- The Washington Times - Monday, March 16, 2015

As the administration touted new health insurance enrollment numbers on Monday, Sen. Ted Cruz of Texas predicted a Republican president would undo the entirety of President Obama’s signature domestic achievement upon taking office in 2017.

“I believe in January of 2017 a new Republican is going to enter the White House and in 2017 is going to sign legislation repealing every word of Obamacare,” Mr. Cruz said, speaking at the “Politics and Eggs” event in Manchester, N.H.

Mr. Cruz, who is considering a presidential bid of his own, tweaked “graybeards” in Washington and people who predicted the fall 2013 battle over the law, spearheaded by Mr. Cruz and other conservatives in Congress, that led to a partial shutdown of the federal government would guarantee Senate Minority Leader Harry Reid would keep his job as majority leader in the U.S. Senate.

“If that had happened, there’d be a lot of voices on TV going, ‘I told you so. We told you so. That numbskull Cruz persisted in fighting against Obamacare and look what happened,’ ” he said. “Well, the old rule: What’s good for the goose is good for the gander.”

He said in 2014, Republicans won an “epic, historic, tidal wave” election and said Obamacare was the No. 1 issue.

“And it’s interesting — it doesn’t seem to have occurred to anyone in Washington that energizing and mobilizing millions of people across this country, elevating debate about the disasters — all of the people who’ve lost their jobs, lost their health care, lost their [doctor] because of Obamacare may have played some part in an historic tidal wave that changes control in Washington based on the exact issue that energized and mobilized those millions of people,” he said.

The Obama administration, meanwhile, said Monday that a net 16.4 million people have gained coverage since the law’s major provisions took hold, driving the uninsured rate from 20.3 percent to 13.2 percent between October 2013 and March 4.

But Mr. Cruz said the law was “biggest job killer in the country” and that when you go to “the Upper East side of Manhattan,” Obamacare isn’t a big issue — but it is a big issue “with people who are struggling.”

Speaking in the early presidential state, Mr. Cruz also pitched a broader message of what he called “opportunity conservatism.”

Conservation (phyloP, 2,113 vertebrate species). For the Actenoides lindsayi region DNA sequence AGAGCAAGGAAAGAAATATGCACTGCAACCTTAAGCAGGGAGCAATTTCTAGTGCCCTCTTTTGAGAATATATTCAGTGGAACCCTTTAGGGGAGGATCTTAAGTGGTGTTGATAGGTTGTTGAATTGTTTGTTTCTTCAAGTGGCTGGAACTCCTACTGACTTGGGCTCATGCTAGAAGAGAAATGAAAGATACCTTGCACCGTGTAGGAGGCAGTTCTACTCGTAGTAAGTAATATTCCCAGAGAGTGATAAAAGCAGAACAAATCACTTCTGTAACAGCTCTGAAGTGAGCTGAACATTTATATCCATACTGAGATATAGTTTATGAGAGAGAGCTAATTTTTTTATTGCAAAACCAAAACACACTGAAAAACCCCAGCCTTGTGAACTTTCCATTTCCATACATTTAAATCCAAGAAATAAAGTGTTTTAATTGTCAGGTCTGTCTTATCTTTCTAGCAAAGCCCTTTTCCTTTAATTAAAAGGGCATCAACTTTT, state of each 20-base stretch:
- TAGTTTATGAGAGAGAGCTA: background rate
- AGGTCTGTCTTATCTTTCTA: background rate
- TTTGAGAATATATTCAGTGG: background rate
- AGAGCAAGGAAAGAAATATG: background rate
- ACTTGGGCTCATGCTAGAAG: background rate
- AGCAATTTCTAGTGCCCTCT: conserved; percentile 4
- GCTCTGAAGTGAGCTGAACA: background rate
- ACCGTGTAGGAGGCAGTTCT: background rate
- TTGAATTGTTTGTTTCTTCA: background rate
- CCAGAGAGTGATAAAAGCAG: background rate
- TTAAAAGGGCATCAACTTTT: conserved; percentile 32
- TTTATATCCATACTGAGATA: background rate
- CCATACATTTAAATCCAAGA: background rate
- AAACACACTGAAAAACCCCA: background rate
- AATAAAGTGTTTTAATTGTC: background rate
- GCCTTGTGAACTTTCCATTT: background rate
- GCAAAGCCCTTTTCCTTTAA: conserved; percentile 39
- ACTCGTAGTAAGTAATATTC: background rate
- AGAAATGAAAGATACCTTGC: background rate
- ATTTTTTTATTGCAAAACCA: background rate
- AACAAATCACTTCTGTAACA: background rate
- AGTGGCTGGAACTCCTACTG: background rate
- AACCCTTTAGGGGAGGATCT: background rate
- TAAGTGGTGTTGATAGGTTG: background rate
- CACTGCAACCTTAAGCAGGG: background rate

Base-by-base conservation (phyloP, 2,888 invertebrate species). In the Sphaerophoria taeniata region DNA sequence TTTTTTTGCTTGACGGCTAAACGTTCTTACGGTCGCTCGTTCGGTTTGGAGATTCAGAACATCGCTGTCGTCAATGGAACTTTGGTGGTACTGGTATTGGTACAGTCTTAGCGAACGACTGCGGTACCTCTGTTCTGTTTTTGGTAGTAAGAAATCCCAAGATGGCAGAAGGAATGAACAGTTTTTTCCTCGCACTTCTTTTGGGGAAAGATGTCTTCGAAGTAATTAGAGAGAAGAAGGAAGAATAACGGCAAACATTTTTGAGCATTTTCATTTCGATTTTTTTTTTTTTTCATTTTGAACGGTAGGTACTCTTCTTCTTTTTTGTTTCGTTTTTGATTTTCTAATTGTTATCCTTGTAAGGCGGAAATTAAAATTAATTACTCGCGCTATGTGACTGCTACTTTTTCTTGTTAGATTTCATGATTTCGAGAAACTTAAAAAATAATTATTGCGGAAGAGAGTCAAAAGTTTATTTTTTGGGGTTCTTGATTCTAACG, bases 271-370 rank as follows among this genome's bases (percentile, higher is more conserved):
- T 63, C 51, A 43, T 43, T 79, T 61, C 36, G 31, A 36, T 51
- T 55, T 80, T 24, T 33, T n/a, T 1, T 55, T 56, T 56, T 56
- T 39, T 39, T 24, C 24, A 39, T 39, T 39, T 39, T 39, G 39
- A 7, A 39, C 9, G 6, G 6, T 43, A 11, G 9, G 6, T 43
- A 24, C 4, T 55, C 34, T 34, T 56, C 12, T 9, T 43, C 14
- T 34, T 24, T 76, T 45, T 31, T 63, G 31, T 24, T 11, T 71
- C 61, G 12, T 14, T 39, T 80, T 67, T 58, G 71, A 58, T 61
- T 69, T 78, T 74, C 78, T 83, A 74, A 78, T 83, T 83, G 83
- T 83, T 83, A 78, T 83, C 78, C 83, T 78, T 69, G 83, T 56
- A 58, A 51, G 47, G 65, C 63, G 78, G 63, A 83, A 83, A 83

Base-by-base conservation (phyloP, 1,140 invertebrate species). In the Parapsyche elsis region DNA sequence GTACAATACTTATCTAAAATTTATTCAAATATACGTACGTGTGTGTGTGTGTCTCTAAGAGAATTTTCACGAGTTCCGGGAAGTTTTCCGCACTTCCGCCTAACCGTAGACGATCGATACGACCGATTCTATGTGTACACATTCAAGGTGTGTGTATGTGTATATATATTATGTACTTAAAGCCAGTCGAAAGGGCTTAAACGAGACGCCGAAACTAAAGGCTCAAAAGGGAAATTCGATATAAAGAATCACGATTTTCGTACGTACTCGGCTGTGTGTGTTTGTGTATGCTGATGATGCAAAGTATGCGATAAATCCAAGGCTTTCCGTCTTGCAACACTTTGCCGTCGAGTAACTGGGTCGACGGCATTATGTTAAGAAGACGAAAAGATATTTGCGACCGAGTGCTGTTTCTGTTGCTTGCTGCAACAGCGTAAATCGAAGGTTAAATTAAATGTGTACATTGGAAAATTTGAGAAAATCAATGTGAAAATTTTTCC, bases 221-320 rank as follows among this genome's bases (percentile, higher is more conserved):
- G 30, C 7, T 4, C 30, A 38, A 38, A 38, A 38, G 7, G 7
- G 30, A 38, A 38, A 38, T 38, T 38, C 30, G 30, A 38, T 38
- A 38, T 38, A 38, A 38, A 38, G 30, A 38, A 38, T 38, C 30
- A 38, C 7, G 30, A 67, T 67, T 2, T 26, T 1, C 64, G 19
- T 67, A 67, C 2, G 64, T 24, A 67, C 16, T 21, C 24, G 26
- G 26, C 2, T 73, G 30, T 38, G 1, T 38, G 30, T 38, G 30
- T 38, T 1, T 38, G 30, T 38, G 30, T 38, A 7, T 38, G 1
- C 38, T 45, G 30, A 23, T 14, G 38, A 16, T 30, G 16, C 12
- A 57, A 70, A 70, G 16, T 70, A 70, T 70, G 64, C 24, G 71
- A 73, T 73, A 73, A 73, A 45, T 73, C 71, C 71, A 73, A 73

“That means that I believe we should look at every single domestic policy with a laser focus on opportunity,” he said. “How does it help those at the bottom climb the economic ladder?”

He said he’s convinced that the “single biggest lie in all of politics” is that the GOP is the “party of the rich.”

“Here’s the truth of the matter: The rich do just fine with big government,” he said. “Big business does great with big government. Big business inevitably has armies of lobbyists and lawyers and accountants. Big business gets in bed with government.”

“The people who get hammered by big government are the little guys — it’s the small businesses, it’s the mom and pop,” he said. “The top 1 percent — the millionaires and billionaires that the president loves to demagogue — today, the top 1 percent earn a higher share of our income than any year since 1928.”

He said those on the left, often with good and well-meaning instincts, look at someone on the economic ladder and want to “physically grab them” to move them up — but that doesn’t work, and policy should be focused on empowering people to take ownership of their own future.

He relayed stories from his own parents, such as his father, a Cuban immigrant, working his way from a dishwasher to a cook on up, and said that “every other step on the economic ladder depends on getting on that first rung” and then being able to pull yourself up.

To spur economic growth, Mr. Cruz also called for tax reform, the abolition of the IRS and a “simple flat tax,” praising the efforts on tax reform of former President Ronald Reagan and former Democratic Speaker of the House Tip O’Neill, who represented neighboring Massachusetts in the House.

He also called for regulatory reform, saying smaller community banks and institutions are getting hammered by federal regulations.

Tom Howell Jr. contributed to this report.

• David Sherfinski can be reached at dsherfinski@washingtontimes.com.

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